APC competencies: Design economics and cost planning
22 November 2017
Ewan Craig, a speaker at RICS’ annual It’s Your APC conference, explains how you can demonstrate the optional competency of Design economics and cost planning
Design economics and cost planning is one of the optional competencies of the Building surveying APC. It is associated with the core competency of Design and specification, and covers the impact of design and other factors on cost throughout a building’s lifecycle, as well as the control of cost during the pre-contract stage.
At Level 1
Demonstrate knowledge and understanding of the main factors that affect design economics over the whole life of a building. Demonstrate knowledge and understanding of how cost planning assists in the financial control of projects during the design development stage.
At Level 2
Apply your knowledge to the cost management of design development on a project from feasibility to design completion. Prepare and submit cost data to in-house and/or external data collection agencies.
At Level 3
Give strategic and reasoned advice, including the preparation and presentation of reports with reference to cost, time, quality and buildability. Advise on various market factors and trends in construction costs. Comment on accuracy and risk.
You should be familiar with issues relating to design economics and cost planning in your submission documents and be ready to address questions on them and related matters.
Actual questions are based on the candidate’s experience, which should be at Level 2 but could exceed this. Two examples are given in this article.
You prepared cost estimates for a new 2-storey commercial building as part of project A. Could you please explain how you prepared the initial order of cost estimate?
This question is aimed at Level 2. It could, however, be extended to Level 3 if you provided advice by reporting on the estimates. The answer would explain pertinent issues to support your application of knowledge.
I prepared the initial order of cost estimate for capital works at an early stage of the project. These were used to guide the client initially on the extent of the works and capital budgets. I used the known information on the project, such as proposed floor areas, together with basic data from the client. I developed this with client-specific data that affected costs such as office furniture, which the client wished to include in the project.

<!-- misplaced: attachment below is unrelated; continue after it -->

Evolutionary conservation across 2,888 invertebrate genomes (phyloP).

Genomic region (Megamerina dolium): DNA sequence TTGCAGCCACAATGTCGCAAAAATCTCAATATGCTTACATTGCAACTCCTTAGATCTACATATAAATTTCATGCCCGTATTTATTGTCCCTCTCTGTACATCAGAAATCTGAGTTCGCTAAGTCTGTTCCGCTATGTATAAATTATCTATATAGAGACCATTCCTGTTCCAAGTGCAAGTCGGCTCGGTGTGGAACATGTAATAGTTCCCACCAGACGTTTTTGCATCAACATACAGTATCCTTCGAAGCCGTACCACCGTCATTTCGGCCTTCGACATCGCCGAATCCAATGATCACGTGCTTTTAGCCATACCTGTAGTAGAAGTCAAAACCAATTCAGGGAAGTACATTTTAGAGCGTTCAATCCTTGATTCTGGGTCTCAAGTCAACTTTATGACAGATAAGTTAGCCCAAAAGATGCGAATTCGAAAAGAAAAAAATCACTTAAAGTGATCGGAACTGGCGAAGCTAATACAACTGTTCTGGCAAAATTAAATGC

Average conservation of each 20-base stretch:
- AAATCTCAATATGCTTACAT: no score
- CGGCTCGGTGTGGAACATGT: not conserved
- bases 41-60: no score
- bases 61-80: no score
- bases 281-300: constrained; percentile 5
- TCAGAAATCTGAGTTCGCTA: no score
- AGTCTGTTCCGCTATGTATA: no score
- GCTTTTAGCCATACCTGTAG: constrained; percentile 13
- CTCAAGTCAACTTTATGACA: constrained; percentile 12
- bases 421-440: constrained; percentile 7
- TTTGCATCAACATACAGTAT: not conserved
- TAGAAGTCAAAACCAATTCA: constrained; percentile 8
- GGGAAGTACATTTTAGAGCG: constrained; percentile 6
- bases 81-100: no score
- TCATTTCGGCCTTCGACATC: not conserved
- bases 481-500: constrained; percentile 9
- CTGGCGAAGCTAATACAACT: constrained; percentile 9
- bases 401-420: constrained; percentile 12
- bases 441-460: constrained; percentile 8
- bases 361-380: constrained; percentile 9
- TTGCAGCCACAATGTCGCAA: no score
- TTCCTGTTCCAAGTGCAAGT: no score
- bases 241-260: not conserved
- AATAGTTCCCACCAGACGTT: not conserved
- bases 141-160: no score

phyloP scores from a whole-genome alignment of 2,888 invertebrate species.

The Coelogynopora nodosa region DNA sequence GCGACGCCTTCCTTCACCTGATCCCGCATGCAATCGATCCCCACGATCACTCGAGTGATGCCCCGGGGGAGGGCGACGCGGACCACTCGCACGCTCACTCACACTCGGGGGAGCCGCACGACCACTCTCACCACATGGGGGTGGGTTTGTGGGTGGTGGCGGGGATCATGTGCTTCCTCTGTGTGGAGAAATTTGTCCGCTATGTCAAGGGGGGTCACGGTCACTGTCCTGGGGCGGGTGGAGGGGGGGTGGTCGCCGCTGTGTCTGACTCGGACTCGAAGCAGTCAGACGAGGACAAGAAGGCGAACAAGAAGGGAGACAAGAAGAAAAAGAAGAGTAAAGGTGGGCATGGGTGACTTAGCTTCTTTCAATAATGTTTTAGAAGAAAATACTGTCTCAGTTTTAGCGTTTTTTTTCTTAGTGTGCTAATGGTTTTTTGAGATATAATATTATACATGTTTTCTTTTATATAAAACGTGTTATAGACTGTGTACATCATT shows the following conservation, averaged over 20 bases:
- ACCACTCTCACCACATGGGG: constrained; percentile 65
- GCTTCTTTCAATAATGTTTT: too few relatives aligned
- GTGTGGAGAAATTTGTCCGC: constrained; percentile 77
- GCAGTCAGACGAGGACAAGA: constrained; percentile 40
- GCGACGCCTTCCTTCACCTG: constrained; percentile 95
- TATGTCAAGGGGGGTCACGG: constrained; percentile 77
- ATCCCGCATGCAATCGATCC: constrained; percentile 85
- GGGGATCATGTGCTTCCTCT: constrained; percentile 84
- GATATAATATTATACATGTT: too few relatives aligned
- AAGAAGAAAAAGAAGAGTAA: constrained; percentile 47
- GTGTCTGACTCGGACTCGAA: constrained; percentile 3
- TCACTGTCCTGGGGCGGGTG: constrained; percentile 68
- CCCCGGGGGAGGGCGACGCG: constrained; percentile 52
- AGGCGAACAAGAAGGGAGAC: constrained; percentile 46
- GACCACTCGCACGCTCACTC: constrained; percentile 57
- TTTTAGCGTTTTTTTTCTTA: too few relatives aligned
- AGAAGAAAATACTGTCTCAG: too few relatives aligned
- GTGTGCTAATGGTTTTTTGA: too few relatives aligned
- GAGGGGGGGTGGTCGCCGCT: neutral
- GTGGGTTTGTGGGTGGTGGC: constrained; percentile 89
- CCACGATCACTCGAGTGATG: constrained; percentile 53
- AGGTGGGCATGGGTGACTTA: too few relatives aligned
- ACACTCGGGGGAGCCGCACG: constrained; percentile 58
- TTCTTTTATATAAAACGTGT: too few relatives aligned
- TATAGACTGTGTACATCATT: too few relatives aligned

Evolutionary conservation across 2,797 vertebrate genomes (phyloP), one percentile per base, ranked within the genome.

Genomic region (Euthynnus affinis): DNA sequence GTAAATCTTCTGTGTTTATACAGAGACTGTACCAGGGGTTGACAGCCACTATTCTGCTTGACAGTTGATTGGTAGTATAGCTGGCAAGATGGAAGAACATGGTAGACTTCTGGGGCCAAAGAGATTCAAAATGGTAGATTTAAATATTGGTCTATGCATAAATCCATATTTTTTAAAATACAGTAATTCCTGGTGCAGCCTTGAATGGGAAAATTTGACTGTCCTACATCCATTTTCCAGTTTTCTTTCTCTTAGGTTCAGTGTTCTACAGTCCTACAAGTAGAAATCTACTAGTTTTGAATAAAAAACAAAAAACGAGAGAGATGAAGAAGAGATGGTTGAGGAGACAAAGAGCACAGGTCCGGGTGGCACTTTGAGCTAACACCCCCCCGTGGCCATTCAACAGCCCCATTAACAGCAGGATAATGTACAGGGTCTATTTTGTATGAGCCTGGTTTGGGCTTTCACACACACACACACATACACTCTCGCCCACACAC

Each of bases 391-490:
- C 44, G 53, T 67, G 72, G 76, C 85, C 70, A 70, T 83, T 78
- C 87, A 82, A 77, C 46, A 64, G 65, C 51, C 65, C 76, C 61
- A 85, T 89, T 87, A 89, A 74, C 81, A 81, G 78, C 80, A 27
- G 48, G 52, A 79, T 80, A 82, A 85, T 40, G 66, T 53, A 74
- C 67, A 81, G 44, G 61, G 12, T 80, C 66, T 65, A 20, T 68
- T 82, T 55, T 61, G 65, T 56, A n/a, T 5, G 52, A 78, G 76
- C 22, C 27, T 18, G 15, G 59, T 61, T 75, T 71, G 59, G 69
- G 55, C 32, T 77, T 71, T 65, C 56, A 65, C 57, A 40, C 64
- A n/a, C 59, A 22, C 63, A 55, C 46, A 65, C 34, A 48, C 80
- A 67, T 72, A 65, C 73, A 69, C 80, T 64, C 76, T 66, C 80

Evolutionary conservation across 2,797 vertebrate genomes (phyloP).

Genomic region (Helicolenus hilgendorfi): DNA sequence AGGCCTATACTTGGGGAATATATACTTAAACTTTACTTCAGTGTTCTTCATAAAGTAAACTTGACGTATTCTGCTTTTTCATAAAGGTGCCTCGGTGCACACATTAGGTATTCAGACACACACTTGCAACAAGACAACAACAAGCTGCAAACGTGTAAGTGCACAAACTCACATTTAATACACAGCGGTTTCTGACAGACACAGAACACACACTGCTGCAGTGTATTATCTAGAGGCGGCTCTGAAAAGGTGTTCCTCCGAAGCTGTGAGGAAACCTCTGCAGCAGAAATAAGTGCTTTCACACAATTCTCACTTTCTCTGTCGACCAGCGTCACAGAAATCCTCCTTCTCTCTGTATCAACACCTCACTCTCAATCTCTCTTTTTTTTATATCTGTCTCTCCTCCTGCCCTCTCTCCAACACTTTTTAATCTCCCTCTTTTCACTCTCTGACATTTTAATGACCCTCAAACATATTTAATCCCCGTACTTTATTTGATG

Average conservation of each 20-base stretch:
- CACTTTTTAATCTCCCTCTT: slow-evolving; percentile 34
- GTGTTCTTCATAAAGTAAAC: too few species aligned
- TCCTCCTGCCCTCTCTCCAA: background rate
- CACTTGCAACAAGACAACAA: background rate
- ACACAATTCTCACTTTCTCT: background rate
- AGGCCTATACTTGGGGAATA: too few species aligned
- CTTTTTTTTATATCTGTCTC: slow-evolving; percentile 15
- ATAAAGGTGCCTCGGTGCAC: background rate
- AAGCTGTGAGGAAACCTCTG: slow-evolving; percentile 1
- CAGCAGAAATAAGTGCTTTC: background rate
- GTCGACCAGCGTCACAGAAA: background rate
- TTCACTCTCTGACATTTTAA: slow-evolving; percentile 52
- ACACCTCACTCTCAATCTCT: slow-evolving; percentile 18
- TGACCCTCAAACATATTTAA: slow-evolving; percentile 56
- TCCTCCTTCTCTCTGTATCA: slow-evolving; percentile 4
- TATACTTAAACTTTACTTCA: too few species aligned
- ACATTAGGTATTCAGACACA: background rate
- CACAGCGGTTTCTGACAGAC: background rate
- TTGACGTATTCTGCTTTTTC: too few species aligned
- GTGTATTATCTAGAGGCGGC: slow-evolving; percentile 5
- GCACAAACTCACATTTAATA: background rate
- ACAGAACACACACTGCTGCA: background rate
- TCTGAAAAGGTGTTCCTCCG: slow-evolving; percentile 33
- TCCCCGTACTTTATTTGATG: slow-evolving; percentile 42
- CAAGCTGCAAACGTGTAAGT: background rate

I used my practice’s pro forma of interlinked spreadsheets to calculate the order of cost estimate, and followed RICS’ New Rules of Measurement (NRM) to prepare this. I sourced appropriate benchmarked cost rates from previous office projects in a nearby town, which were similar in scope and size, for the approximate quantities of the project.
Where the benchmark data was unsuitable, such as a difference in quality, I used rates from cost analyses conducted by the BCIS Online service. As project A took place 2 years after the previous projects, I uplifted these rates using BCIS indices to reflect the construction market’s increased costs. A percentage allowance for professional fees and a project contingency were also applied. A partner then checked the estimate for the purposes of our quality assurance procedure.
Could you please explain the sources of reference service life and how you adjusted these to prepare lifecycle costing for the building in project C?
This question is aimed at Level 2.
However, it could be extended to Level 3 if you provided advice for the project.
I used a number of reference sources for service life. I found both the Building Maintenance Information Life Expectancy of Building Components and the Chartered Institution of Building Services Engineers’ Guide M, Maintenance Engineering & Management, very useful, as they covered a range of relevant components. I also used data sheets for components that were likely to be used in the building as these gave more accurate information on service life. Following RICS NRM 3, life factors, such as the component quality and maintenance provision over its life, were used to adjust the reference service life and account for the predicted conditions that the components would endure.
Be brief but comprehensive
Given the time constraints of the APC, your answer should be brief but comprehensive. Those given above are not exhaustive; care should be taken to demonstrate your own skills, abilities and knowledge to the assessors.
Ewan Craig is an APC assessor and Associate with Ridge and Partners LLP
- Details on the APC pathway guide for building surveyors
- Related competencies include Construction technology and environmental services, Design and specification, Development/project briefs, Maintenance management, Risk management
- Related categories: My APC (candidates); APC supervisors' and counsellors' guide
- This feature is taken from the RICS Building surveying journal (Oct/Nov 2017)